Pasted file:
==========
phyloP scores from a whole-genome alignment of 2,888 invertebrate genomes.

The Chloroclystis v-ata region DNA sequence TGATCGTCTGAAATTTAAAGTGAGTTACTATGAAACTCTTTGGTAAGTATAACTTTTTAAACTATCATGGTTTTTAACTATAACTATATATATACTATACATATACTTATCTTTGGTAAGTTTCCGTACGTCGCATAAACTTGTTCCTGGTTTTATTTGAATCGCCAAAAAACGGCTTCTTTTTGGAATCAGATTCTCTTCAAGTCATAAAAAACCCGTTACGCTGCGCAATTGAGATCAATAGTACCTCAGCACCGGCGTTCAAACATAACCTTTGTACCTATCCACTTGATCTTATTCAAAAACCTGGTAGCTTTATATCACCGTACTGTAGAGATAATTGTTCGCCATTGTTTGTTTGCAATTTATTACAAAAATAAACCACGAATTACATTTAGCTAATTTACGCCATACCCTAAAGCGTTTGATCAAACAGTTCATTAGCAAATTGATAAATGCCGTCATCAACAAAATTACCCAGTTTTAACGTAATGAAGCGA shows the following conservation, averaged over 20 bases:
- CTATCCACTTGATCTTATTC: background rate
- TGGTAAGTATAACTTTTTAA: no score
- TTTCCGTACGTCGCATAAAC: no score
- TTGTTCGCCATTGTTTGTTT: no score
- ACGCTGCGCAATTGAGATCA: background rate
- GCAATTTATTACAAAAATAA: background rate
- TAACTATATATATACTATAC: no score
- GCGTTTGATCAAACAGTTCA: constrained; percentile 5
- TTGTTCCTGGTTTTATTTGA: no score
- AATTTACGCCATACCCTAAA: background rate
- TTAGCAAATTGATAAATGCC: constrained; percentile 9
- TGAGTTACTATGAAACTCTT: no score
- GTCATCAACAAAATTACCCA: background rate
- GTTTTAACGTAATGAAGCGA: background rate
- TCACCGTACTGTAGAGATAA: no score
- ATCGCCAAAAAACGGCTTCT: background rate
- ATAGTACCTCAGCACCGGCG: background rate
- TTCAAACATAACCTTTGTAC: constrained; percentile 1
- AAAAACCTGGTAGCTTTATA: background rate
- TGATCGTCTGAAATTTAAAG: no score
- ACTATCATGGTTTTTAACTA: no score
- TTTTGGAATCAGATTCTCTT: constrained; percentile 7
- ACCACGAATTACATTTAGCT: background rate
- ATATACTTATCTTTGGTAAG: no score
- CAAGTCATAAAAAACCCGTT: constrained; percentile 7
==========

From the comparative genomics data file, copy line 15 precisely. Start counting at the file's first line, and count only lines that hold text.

- GTCATCAACAAAATTACCCA: background rate